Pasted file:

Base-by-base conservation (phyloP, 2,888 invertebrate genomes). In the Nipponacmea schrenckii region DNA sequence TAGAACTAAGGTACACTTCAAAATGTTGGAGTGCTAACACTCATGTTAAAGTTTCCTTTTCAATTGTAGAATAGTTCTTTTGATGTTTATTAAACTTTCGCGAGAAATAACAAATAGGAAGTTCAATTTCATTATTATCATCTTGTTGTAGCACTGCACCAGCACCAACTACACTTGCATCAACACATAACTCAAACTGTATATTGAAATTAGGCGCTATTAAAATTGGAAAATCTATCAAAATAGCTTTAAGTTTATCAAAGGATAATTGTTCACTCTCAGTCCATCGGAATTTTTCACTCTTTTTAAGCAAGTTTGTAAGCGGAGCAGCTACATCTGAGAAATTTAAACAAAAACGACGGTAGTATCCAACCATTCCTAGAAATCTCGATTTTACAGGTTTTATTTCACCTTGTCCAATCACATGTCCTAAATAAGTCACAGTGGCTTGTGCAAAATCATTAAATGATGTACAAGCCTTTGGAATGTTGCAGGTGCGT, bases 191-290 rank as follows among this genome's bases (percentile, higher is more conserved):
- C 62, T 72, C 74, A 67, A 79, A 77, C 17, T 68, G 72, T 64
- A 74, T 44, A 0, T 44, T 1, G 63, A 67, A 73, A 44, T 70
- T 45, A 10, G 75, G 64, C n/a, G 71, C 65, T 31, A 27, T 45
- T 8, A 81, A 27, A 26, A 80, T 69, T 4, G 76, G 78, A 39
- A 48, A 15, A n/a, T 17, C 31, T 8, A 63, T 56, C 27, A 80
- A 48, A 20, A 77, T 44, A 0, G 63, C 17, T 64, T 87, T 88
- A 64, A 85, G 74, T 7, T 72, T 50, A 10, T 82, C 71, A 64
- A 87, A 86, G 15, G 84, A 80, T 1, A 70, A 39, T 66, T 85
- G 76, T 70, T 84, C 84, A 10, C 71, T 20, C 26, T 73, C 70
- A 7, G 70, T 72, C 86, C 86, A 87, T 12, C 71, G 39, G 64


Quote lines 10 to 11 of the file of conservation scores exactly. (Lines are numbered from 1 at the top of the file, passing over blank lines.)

- G 76, T 70, T 84, C 84, A 10, C 71, T 20, C 26, T 73, C 70
- A 7, G 70, T 72, C 86, C 86, A 87, T 12, C 71, G 39, G 64